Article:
Compartment Models11 May 2020 12:07
Yet Another Inadequate Placeholder
A "compartment model" is a model for the evolution of a population. At any give time, each individual in the population is of one of a finite number of types. That is, the population is divided up among "compartments", one compartment per type. Individuals can "transition" from one compartment to another, i.e., change types. (In some versions, individuals can also be born and die.) The rates at which they make these transitions are allowed to be functions of the current distribution of the population across compartments; sometimes we allow for the history of the distribution to matter as well. There are deterministic and stochastic versions; I am particularly interested in stochastic versions which approach deterministic limits as the population size grows.
These get used a lot as models of contagious disease (where the compartments are status like "infectious", "exposed but not yet infectious", "recovered", etc.), and in demography (where the compartments are things like "Male 18--22" or "Female 90--94", perhaps further sub-divided by marital status, caste, etc.) They are also formally identical to models in chemical kinetics and physical chemistry, which, as I understand it, was the inspiration for one of the pioneers here, A. J. Lotka.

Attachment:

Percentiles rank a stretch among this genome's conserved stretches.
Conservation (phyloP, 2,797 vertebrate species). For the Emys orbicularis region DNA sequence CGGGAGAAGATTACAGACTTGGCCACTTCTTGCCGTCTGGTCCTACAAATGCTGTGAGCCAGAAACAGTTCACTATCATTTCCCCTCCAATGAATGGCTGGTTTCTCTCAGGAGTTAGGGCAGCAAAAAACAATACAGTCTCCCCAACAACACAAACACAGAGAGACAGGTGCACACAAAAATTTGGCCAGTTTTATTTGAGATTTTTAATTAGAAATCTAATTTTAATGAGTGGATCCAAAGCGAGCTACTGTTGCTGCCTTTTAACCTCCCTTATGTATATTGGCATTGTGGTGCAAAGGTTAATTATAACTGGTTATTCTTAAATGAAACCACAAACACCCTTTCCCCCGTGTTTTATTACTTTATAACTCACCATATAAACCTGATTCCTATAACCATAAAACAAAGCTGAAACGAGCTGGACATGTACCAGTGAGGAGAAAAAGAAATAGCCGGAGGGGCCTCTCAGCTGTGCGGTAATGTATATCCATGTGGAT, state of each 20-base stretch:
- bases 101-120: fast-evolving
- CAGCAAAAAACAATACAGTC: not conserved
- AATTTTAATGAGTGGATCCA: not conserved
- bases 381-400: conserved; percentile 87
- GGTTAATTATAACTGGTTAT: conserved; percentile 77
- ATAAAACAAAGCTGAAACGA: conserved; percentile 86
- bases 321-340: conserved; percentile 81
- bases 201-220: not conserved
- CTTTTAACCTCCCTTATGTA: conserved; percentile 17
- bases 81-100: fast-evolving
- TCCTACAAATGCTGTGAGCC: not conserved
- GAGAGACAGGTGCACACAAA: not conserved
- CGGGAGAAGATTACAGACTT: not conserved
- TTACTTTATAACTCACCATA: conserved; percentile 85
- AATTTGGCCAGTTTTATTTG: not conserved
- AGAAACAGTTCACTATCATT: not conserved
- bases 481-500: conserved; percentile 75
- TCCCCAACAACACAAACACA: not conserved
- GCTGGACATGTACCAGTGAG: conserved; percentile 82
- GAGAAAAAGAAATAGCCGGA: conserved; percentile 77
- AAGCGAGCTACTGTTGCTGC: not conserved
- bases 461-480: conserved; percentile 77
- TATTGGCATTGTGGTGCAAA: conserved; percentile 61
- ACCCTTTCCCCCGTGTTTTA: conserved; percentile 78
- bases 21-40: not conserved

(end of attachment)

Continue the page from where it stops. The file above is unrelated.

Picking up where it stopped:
- Recommended (very misc.):
- "Stephen P. Ellner and John Guckenheimer, Dynamic Models in Biology
- Thomas G. Kurtz, Approximation of Population Processes
- James H. Matis and Thomas R. Kiffe, Stochastic Population Models: A Compartmental Perspective
- To read:
- John A. Jacquez
- "The inverse problem for compartmental systems", Mathematics and Computers in Simulation 24 (1982): 452--459
- Compartment Analysis in Biology and Medicine
- John A. Jacquez and Carl P. Simon, "Qualitative Theory of Compartmental Systems", SIAM Review 35 (1993): 43--79 [JSTOR]
- A. J. Lotka, Elements of Physical Biology
- To write:
- "Large Deviations for Markovian Compartment Models, and Related Population Processes" (I know what the result is, and I have a non-rigorous proof, but I need to turn it into a rigorous result...)